Shirley Parker exploring “Requiem For Redundancy” while artist Kirsty Templeton-Davidge looks on.
The spontaneity and flexibility with which they approach the creative process is refreshing, after years of formal training I tend to over think things and sometimes get in my own way, but they don’t, and it has really brought flexibility back into my practice so that I am making discoveries right alongside the residents.
Working with this demographic especially has shown me the enduring effect that being creative has on us at all stages of life.
Foreground: Gerry Webb posing a question. Background: Pierce Beisel, Mary Goode and Cayley Lux
What advice do you have for other artists who are in school or who have just graduated in regards to intergenerational conversation/discussion? For example, how can artists engage, help, and work with seniors?
Although the U of A is a wonderful place to study and there is a lot of great critical discussion, it is mostly with other artists, or academics, or people who are somehow involved in the art community in a professional way; it is extremely beneficial and important, but it can also become a very closed environment. I was lucky to have some opportunities while I was still a student to take part in public art projects and was able to engage with people outside of that small community of artists; it was really eye opening for me to see what they valued in art and how it related to what I was doing. I started to realize that I can’t just make art that appeals to other artists but I had to make art that would have some kind of relevance for the general public.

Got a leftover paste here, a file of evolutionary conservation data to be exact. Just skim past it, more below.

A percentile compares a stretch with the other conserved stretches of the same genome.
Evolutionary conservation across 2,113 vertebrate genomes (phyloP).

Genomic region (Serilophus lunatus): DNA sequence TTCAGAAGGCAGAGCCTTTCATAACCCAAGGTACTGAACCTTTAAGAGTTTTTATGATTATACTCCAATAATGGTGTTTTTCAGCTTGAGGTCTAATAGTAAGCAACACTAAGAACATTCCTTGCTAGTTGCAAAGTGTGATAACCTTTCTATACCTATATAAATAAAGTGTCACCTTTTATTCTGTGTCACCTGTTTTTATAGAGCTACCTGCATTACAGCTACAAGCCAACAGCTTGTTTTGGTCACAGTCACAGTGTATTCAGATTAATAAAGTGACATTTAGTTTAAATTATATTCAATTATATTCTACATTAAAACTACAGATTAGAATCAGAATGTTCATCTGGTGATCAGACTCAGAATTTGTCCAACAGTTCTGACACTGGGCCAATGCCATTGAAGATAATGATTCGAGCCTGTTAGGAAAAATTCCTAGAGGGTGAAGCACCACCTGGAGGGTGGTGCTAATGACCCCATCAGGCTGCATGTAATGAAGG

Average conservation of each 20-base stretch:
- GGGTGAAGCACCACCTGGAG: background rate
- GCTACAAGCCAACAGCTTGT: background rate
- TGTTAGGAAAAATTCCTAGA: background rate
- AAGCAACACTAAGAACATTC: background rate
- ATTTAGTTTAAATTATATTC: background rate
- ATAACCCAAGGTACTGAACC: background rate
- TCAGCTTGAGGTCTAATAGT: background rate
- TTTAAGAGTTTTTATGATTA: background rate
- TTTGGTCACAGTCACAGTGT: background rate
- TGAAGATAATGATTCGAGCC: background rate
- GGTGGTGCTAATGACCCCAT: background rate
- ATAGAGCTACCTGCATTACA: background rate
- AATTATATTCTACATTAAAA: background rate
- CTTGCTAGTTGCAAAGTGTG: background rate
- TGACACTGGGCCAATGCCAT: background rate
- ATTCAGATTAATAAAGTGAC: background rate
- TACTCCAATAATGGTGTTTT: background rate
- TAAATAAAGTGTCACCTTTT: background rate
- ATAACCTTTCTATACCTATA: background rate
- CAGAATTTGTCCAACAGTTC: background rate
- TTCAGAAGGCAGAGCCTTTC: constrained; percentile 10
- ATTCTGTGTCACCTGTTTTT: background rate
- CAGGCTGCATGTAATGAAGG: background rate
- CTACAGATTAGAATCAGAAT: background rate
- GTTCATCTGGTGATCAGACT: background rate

I think that we have a responsibility as artists to reach as many people as we can and try and get them to consider something in a new way. So I guess my advice for artists who are either in school or just starting out is to find a way to engage with people who don’t consider themselves “artists” and see if you can find a way to make art important to them. Don’t only look towards finding a job in a gallery or an art organization, keep an open mind and look in places that you may have never thought of. Try and identify where your role as an artist would be most beneficial to a community you care about and find a way of making yourself and your ideas an asset to that community.
We have an aging population, but that means that we have a whole group of people with an amazing amount of perspective and life experience to draw from. These are people who should be making and talking about art!
It was really great to see the students and seniors take part in meaningful discussion and I think it benefited both groups to get different perspectives about the work. So look for volunteer opportunities and keep your ear to the ground for positions becoming available in seniors communities and long-term care facilities. Promote yourself and find your own way in.
As artists we have to be a bit entrepreneurial; Don’t be afraid to come up with your own ideas for how you and your skill set can benefit a community and pitch it to places you are interested in rather than just waiting for opportunities to present themselves.
Learn more about the type of transformative work Carly Greene does under Jeff Natchtigall’s open studio philosophy by checking out his TEDx talk “Raw Vision – The Power of Art in Health Care”. As well as the short NFB film “A Year at Sherbrooke” and Jeff’s studio blog: www.insiderstudio.com .
Carly Greene’s work and CV can be found on her website: www.carlygreene.com